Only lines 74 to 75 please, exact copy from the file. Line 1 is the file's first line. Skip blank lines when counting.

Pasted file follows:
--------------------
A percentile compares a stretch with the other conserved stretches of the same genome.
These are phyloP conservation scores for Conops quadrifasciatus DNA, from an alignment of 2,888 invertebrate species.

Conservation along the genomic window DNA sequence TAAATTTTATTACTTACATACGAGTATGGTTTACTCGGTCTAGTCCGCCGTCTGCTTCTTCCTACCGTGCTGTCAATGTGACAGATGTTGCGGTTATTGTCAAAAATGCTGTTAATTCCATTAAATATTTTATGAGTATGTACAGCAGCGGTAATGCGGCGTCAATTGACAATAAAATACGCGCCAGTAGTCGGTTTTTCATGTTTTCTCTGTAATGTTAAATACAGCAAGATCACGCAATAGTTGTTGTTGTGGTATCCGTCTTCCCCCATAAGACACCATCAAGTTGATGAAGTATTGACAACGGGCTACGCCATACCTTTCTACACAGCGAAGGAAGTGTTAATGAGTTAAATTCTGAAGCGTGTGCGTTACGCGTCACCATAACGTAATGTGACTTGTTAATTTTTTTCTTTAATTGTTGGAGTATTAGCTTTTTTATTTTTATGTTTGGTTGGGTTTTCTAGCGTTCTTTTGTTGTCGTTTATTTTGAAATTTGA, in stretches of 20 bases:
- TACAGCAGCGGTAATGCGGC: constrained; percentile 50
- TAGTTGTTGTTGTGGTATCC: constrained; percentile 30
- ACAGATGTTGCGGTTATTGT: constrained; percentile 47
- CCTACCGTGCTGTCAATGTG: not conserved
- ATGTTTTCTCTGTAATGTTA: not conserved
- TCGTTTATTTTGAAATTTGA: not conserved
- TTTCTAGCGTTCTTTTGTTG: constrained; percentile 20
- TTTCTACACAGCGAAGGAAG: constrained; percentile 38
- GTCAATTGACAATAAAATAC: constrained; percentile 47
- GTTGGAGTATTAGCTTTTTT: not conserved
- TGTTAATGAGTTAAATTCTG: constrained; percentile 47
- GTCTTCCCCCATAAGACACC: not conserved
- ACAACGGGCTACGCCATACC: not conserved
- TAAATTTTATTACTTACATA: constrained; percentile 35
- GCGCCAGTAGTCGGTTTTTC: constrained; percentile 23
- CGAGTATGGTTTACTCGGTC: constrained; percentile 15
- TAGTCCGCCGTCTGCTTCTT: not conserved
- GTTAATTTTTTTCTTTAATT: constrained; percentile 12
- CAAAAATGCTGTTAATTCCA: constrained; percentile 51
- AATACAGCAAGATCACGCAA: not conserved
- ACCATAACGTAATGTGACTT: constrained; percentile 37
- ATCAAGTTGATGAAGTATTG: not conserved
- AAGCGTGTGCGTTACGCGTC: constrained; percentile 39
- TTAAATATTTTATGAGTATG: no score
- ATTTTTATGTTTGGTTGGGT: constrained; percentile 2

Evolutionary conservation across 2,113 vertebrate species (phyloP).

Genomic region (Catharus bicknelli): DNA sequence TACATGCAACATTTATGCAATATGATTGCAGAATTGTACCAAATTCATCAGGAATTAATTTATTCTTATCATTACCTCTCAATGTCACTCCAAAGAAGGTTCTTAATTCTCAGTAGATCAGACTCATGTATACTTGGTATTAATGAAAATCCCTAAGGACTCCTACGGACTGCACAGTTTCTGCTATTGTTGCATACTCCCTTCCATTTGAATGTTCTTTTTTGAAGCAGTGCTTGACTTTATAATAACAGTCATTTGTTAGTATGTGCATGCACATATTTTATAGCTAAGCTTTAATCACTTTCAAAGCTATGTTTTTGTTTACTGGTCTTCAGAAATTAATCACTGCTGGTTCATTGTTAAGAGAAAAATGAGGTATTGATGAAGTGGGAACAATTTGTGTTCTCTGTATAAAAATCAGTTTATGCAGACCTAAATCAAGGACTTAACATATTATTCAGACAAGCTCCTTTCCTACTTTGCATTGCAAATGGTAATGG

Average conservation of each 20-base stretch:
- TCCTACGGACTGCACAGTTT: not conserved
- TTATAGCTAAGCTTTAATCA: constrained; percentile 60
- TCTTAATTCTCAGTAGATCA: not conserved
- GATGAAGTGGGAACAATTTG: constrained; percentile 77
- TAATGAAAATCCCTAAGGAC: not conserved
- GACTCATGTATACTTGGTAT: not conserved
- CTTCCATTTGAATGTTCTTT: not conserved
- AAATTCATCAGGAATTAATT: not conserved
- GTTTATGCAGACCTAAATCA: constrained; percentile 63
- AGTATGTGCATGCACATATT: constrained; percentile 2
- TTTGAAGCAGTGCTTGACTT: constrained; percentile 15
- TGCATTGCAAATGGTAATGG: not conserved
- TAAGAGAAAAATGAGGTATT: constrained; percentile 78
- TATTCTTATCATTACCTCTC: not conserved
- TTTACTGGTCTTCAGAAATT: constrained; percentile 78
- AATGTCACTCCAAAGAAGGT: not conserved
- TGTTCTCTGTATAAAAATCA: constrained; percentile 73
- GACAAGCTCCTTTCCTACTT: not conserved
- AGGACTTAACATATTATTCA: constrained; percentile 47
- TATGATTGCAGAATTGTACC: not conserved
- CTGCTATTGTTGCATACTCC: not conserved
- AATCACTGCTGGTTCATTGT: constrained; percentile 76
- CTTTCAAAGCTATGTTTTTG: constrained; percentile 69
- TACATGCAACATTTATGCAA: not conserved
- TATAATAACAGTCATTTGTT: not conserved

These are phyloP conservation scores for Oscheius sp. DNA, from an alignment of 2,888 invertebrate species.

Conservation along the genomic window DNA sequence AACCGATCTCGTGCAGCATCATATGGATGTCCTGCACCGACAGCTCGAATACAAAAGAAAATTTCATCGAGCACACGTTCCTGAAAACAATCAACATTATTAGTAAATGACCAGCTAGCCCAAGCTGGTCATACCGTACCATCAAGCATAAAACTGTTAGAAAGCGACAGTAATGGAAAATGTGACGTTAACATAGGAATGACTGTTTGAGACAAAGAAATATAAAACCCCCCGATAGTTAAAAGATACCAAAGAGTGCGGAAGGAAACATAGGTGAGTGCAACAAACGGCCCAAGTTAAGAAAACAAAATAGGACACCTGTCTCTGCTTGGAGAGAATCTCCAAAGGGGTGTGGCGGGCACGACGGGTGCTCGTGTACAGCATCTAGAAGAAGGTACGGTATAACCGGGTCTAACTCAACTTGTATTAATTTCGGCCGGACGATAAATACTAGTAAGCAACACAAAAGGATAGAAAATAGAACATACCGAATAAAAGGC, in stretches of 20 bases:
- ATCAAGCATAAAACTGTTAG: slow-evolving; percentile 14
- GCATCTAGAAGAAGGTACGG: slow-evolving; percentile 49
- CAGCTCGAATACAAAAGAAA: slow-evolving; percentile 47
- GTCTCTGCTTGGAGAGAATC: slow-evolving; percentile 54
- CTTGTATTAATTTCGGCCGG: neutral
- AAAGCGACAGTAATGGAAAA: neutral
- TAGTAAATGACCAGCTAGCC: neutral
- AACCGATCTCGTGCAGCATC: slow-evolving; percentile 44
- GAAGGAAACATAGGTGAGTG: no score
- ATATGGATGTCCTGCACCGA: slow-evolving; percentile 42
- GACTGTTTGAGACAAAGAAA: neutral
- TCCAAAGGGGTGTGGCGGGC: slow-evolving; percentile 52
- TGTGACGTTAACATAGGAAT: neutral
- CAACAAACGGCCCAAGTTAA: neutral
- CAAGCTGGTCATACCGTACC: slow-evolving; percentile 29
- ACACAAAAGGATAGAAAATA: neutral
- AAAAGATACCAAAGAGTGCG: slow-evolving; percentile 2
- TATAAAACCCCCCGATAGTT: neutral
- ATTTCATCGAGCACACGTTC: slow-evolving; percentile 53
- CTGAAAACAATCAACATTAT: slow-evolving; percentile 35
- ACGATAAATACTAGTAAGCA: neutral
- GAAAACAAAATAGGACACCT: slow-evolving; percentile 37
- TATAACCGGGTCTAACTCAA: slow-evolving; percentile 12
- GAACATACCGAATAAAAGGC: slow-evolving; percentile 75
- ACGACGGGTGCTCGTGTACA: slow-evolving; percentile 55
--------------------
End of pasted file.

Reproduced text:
- ACACAAAAGGATAGAAAATA: neutral
- AAAAGATACCAAAGAGTGCG: slow-evolving; percentile 2